The European Union's antitrust agency on Saturday confirmed that it has charged Microsoft with breaking the law, saying that the company "shields" Internet Explorer (IE) from "head-to-head competition" by bundling its browser with Windows.
The CEO of Opera Software, the Norwegian browser maker whose December 2007 complaint sparked the EU's investigation, welcomed the move. "This is extremely important," Jon von Tetzchner said in an interview late Friday. "It's important that people have a choice of browsers. It's important that we don't have one company dominating the browser market."
In a statement issued Saturday by EU spokesman Jonathan Todd, the Competition Commission acknowledged that it delivered a Statement of Objections to Microsoft last Thursday, a day before Microsoft announced that it faced new antitrust charges.
Although the EU has not released the text of those charges, it provided some clues as to their direction. "The evidence gathered during the investigation leads the Commission to believe that the tying of Internet Explorer with Windows, which makes Internet Explorer available on 90% of the world's PCs, distorts competition on the merits between competing Web browsers insofar as it provides Internet Explorer with an artificial distribution advantage which other Web browsers are unable to match," the EU said.
The Commission also claimed that Microsoft's practice of bundling IE, something it's done since 1995, "shields" the browser from "head-to-head competition with other browsers," adding that it believes the lack of competition was "detrimental to the pace of product innovation."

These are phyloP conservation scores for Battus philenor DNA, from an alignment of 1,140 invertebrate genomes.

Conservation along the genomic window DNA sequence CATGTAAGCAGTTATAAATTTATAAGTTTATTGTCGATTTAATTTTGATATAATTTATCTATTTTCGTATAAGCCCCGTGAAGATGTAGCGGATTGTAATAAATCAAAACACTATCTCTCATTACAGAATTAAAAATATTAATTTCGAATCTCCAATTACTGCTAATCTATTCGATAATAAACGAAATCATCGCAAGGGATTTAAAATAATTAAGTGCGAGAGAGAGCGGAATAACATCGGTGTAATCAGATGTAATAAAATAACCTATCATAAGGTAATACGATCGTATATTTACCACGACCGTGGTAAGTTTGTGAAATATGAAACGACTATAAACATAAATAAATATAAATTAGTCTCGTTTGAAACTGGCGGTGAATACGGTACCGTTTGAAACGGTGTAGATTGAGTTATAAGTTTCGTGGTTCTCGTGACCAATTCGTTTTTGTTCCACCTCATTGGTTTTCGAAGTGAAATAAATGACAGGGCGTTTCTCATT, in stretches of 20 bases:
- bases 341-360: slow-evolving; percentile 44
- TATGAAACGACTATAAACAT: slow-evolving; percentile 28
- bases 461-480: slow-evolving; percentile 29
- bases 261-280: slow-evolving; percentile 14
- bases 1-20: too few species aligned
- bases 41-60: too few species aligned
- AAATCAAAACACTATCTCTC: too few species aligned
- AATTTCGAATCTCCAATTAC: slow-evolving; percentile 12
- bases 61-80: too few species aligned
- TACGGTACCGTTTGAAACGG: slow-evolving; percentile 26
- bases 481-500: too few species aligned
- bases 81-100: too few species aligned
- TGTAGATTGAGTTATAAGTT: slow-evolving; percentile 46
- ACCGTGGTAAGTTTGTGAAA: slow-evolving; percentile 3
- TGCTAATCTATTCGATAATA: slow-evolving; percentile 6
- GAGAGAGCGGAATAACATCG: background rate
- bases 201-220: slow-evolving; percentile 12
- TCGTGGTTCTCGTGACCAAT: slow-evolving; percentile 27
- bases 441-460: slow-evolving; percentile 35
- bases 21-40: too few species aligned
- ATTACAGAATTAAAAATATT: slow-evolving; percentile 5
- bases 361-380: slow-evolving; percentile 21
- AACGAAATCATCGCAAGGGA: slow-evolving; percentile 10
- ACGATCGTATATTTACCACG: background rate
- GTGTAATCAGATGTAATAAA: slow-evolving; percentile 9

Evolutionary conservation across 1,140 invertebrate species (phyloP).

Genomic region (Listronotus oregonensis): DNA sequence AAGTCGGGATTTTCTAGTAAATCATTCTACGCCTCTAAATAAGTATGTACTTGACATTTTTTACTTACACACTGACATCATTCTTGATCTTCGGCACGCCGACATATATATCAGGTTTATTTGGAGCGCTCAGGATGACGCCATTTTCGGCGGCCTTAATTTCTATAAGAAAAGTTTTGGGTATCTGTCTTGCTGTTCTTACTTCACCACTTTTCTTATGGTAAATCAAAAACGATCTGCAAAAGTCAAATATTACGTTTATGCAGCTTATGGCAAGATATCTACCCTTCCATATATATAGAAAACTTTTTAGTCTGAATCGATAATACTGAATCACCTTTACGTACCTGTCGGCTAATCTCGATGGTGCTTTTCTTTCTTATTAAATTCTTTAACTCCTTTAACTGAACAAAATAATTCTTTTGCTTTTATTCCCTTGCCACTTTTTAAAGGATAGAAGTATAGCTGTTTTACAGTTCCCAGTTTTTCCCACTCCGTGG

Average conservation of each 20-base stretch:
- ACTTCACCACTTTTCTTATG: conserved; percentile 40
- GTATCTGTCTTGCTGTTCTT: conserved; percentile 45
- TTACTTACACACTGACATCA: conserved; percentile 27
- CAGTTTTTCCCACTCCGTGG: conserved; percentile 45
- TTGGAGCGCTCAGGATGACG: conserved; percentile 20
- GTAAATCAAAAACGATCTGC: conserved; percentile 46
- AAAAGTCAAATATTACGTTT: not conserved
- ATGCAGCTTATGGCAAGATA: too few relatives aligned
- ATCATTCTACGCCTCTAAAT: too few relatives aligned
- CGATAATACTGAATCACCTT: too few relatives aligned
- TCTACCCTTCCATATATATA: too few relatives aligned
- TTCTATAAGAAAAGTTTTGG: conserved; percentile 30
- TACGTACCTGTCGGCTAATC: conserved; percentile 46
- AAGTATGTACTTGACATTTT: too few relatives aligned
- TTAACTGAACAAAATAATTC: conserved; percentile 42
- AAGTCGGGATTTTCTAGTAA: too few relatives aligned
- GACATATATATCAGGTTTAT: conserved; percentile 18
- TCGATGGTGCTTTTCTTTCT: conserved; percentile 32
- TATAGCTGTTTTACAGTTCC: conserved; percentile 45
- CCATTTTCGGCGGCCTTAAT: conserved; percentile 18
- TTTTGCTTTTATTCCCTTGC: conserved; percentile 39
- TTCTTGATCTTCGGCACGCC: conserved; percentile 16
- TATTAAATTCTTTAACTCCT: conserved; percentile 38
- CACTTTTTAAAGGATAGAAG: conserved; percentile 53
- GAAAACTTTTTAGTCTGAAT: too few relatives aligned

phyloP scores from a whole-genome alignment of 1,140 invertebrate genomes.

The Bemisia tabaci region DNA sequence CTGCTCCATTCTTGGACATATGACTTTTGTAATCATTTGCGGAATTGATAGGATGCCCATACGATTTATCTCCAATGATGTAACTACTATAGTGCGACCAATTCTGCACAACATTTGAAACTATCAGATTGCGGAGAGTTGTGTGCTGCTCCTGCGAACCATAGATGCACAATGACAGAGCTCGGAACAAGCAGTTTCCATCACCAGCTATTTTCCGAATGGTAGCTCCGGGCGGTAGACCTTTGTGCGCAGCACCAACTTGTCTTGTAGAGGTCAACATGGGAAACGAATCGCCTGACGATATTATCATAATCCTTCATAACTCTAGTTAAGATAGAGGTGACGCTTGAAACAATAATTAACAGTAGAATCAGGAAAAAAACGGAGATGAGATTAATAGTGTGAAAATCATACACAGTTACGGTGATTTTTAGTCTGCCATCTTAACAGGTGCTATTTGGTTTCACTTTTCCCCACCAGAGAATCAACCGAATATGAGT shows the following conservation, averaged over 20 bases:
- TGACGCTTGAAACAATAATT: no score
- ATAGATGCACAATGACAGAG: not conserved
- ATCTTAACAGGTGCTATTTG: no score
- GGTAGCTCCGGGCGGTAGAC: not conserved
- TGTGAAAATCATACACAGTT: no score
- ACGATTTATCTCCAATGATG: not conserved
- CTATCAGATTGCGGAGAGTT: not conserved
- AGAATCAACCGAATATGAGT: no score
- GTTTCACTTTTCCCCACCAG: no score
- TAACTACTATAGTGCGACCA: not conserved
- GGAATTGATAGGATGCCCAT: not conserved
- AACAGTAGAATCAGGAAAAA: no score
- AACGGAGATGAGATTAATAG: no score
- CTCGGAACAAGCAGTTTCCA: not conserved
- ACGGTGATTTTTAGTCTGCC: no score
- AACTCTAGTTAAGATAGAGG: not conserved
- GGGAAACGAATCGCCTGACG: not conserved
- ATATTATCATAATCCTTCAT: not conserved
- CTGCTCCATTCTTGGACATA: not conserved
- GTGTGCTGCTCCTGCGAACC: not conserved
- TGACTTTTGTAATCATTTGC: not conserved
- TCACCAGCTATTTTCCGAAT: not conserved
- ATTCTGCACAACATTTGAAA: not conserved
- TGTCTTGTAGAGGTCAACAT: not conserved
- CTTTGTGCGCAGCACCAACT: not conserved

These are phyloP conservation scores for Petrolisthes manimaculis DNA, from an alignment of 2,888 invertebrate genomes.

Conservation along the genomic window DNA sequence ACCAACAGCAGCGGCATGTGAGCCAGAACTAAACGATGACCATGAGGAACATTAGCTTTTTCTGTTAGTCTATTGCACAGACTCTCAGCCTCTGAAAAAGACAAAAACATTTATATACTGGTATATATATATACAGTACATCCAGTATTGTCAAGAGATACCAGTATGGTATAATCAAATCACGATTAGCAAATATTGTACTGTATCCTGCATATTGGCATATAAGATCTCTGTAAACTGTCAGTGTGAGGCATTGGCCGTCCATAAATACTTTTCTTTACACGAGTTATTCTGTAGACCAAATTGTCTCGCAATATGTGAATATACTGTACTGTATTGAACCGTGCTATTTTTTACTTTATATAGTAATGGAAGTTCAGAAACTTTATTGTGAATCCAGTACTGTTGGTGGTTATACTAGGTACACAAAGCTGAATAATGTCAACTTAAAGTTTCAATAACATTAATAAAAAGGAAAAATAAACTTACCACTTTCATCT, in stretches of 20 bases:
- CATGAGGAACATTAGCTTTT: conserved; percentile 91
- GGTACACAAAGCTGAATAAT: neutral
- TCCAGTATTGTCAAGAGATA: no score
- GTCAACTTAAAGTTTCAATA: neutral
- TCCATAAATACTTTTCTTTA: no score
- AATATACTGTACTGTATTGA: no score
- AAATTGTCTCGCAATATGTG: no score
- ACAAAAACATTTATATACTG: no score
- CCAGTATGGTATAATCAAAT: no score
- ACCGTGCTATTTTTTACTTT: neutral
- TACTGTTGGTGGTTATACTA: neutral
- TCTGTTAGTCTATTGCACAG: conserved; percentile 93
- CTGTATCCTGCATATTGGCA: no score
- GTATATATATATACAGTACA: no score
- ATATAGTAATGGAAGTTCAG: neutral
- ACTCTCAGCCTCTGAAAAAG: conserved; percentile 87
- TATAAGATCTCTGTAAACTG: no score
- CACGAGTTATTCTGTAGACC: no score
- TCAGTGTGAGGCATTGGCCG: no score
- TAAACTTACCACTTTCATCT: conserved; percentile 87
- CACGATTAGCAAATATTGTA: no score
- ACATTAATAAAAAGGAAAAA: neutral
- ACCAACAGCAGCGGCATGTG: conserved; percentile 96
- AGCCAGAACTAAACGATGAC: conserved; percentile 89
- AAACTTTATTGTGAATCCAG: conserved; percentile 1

Not surprisingly, von Tetzchner agreed. "Microsoft wouldn't have the market share they have without the tying of IE with Windows," he said.
According to Net Applications, a U.S. Web metrics company, IE accounted for 68.2% of the browser market in December 2008, down nearly 8 percentage points for the year. However, Microsoft's browser is less popular in Europe, according to French measurement vendor Applied Technologies Internet. In November, the last month that data was available, Applied Technologies' XiTi monitoring site pegged IE with 59.5% of the European browser market.
Firefox, developed by California-based Mozilla, is the second-most popular browser in both metrics firms' rankings. By Net Applications' numbers, Firefox had a 21.3% market share in December, while XiTi's put Firefox's European share at 28% for the same month. Opera has a very small slice of the overall browser business: 0.7%, according to Net Applications and 3.3% by XiTi's estimate.